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Dentists can play a crucial role in the health prevention agenda

Professor Michael Escudier

25 Apr 2019

Professor Michael Escudier

“Prevention” is one of the most important words in healthcare today. It is at the heart of the NHS Long Term Plan (LTP). Published at the start of January, the LTP sets out the direction for the health service for the next decade and beyond.

From an oral health perspective, we have long known about the importance of prevention in addressing problems such as tooth decay in children. But on a broader level, we also have an opportunity to think about the role that the oral health team – dentists, hygienists, dental therapists and dental nurses - can play in supporting preventive initiatives across the health service. They can contribute to providing a more holistic model of care. These are some of the issues raised in the Faculty of Dental Surgery’s new Position Statement on oral health and general health, which we have published today.

The statement highlights the links between oral health and a range of other health conditions including obesity, diabetes, cardiovascular disease and cancer. In some cases, such as with diabetes and cardiovascular disease, there are well established associations with poor oral health (particularly severe gum disease). Given the role that human papilloma virus (HPV) is known to play in causing some oral and throat cancers, there is also a link between oral health and sexual health. Meanwhile, for other conditions such as obesity, there is research suggesting that dental settings may be an effective environment for delivering preventive advice.

The statement considers some of the opportunities that the oral health profession has to help tackle these wider public health problems. In some circumstances there may be scope for dentists to play more of a role in diagnosis. An article in The British Dental Journal in 2017 suggested that where dental patients present with chronic gum disease, along with other risk factors for cardiovascular disease, dentists can help signpost them towards diagnostic tools such as the NHS Health Check. There may also be similar opportunities to support the diagnosis of diabetes, given that gum disease can be an indicator of that condition.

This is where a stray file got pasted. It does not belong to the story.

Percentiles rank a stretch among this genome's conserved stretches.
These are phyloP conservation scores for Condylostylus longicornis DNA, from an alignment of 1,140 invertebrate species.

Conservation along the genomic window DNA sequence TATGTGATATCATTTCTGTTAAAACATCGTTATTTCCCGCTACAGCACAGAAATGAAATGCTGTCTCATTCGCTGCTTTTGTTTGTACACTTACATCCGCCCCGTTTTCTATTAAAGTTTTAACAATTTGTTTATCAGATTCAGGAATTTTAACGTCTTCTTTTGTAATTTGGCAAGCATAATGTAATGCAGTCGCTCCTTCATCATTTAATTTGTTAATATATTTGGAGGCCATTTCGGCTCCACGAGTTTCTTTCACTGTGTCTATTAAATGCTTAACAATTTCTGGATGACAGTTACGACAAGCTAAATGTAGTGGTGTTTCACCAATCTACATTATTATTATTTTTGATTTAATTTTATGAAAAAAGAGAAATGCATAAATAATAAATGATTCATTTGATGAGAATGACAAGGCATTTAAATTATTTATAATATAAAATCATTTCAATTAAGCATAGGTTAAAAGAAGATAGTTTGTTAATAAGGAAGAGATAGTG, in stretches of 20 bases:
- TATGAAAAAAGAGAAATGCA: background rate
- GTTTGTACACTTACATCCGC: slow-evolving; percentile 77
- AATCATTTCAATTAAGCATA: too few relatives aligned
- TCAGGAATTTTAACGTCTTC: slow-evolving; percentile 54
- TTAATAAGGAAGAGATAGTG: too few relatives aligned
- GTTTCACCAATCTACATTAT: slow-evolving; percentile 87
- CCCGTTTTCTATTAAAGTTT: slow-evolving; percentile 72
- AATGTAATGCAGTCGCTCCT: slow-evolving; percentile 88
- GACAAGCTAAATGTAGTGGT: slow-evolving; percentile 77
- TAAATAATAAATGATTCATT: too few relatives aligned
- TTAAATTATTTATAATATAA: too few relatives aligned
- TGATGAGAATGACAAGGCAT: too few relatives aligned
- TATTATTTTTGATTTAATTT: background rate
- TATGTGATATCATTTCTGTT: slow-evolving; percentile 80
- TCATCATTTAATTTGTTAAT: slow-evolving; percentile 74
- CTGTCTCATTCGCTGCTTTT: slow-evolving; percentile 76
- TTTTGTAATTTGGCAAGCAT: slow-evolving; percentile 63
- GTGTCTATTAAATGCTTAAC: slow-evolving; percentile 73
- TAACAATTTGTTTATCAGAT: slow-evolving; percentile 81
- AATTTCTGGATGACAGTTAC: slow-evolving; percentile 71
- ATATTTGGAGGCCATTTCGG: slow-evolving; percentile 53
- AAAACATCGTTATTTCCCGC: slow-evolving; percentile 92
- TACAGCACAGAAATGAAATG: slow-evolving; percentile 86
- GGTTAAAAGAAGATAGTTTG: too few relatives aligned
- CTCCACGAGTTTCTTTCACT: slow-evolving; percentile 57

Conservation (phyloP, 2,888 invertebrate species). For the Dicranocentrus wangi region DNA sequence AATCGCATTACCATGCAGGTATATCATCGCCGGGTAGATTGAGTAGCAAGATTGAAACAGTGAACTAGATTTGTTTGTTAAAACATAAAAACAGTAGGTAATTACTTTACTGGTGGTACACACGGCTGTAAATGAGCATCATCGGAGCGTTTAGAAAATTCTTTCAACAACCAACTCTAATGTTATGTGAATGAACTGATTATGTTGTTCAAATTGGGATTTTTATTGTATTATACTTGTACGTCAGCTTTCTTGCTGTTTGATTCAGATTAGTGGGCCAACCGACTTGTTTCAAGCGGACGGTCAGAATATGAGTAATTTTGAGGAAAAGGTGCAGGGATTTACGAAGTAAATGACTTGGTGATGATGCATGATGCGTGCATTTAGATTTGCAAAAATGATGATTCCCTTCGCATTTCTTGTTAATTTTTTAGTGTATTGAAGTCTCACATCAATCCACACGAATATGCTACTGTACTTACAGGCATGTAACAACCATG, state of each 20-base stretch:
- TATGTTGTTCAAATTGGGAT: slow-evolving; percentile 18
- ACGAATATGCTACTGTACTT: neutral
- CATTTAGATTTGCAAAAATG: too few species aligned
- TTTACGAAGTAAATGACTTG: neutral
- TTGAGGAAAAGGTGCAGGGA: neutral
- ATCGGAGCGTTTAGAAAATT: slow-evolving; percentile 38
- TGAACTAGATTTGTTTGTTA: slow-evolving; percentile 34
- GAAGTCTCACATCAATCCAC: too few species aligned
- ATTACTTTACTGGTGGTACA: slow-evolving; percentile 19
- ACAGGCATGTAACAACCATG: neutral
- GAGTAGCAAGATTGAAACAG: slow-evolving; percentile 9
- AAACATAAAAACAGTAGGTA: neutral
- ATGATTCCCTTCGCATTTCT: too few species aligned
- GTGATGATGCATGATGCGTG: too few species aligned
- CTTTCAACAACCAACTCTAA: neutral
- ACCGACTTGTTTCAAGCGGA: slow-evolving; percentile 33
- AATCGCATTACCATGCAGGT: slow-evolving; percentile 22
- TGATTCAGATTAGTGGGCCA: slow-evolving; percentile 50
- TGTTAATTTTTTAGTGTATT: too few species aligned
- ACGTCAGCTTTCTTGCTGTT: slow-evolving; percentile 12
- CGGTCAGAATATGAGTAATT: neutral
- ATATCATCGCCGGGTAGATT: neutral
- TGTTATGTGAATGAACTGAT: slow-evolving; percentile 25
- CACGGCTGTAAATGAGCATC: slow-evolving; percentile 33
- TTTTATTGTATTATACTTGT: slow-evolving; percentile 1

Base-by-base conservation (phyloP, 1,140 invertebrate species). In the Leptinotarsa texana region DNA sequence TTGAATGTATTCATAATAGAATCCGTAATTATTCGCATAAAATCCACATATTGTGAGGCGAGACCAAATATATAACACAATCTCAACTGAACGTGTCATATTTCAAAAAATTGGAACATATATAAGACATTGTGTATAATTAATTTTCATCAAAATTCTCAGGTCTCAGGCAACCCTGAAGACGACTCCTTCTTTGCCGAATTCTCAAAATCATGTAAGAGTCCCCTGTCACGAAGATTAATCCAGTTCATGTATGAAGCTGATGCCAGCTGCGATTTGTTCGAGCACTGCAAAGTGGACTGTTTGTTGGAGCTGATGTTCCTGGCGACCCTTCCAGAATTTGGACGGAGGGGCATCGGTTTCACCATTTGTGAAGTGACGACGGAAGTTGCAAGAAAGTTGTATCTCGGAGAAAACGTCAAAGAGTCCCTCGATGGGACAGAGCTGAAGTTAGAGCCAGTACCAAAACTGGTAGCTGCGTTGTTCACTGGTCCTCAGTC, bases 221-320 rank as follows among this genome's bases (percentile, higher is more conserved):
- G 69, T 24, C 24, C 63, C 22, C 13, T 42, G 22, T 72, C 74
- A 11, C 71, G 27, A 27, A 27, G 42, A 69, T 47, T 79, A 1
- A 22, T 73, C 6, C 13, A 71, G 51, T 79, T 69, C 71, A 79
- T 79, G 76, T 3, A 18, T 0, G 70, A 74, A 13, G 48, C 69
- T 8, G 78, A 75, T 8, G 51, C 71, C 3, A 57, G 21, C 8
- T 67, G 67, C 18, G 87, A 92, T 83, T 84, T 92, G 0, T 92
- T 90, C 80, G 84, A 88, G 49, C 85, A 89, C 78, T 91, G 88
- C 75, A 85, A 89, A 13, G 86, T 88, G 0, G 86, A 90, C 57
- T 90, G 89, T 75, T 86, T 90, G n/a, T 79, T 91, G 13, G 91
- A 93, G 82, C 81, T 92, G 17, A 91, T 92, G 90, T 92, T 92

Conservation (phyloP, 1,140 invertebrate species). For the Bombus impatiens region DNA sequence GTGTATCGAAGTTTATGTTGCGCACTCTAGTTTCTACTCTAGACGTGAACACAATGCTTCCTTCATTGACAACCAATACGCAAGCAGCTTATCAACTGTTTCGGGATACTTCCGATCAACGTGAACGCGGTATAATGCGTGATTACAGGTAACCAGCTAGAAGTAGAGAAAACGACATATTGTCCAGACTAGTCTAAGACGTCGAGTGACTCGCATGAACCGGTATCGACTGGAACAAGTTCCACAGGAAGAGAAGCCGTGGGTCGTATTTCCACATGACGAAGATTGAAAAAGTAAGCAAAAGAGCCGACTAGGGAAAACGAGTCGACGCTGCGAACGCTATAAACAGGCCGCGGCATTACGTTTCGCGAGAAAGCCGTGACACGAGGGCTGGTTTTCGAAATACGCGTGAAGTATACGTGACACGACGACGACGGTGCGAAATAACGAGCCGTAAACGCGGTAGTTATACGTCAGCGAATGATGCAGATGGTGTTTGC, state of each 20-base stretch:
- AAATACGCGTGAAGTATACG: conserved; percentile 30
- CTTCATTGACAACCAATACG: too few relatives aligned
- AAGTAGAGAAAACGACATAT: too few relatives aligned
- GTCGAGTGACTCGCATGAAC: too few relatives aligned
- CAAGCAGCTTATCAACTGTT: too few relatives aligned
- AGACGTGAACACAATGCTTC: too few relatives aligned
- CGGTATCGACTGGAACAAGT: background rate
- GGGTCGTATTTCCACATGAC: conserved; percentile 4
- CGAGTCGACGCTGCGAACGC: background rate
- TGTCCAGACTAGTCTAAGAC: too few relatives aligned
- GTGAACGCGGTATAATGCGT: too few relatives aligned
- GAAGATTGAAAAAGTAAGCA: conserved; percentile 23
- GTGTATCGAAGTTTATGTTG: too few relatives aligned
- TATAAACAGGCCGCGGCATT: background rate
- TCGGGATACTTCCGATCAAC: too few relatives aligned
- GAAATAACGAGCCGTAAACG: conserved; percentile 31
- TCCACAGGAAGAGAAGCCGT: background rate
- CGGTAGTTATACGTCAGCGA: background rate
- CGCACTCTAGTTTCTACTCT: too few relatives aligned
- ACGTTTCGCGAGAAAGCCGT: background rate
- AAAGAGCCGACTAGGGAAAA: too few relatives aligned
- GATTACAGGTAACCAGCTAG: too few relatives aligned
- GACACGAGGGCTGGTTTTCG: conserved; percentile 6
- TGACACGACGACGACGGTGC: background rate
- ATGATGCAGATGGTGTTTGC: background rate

Many of the causes of poor oral health can also increase patients’ risk of other health problems. High sugar consumption, for example, can cause obesity, while smoking and excessive alcohol consumption can be factors in the development of oral cancer. There are therefore opportunities for dentists to deliver wider public health messages and be involved in preventive campaigns. There are already some interesting local initiatives, such as the Healthy Living Dentistry programme in Greater Manchester, which are taking this approach and provide models of good practice to work from.

It is of course important to be realistic about how dentists should approach this. When it comes to something like HPV for example, these are sensitive conversations that should always be led by need. In instances where a patient presents with oral lesions, which can be a sign of HPV, it is important that dentists are trained to discuss this appropriately and answer any questions that patients have. There may also be a place for dentists to raise HPV as part of a wider conversation about improving oral health and wider wellbeing in this context.

We also realise that these proposals don’t exist in a vacuum, and that the oral health profession is dealing with other challenges such as the need to improve access to dental services, reform of the dental contract and ensure the dental workforce is equipped to meet future need. However, the Government’s current focus on prevention offers an opportunity for the entire health sector to consider how we tackle some of the major public health challenges currently facing us. There is a valuable conversation to be had about how oral health professionals can be involved in that.

Ultimately, we know there are important links between oral health and general health. If we can leverage the oral health professions’ reach and expertise to support wider wellbeing, then it could deliver real benefits for patients. The Position Statement we have published today aims to start the debate about how we achieve that and in the coming months further developments, such as the publication of a Government green paper on prevention, will offer us further opportunities to think about this.

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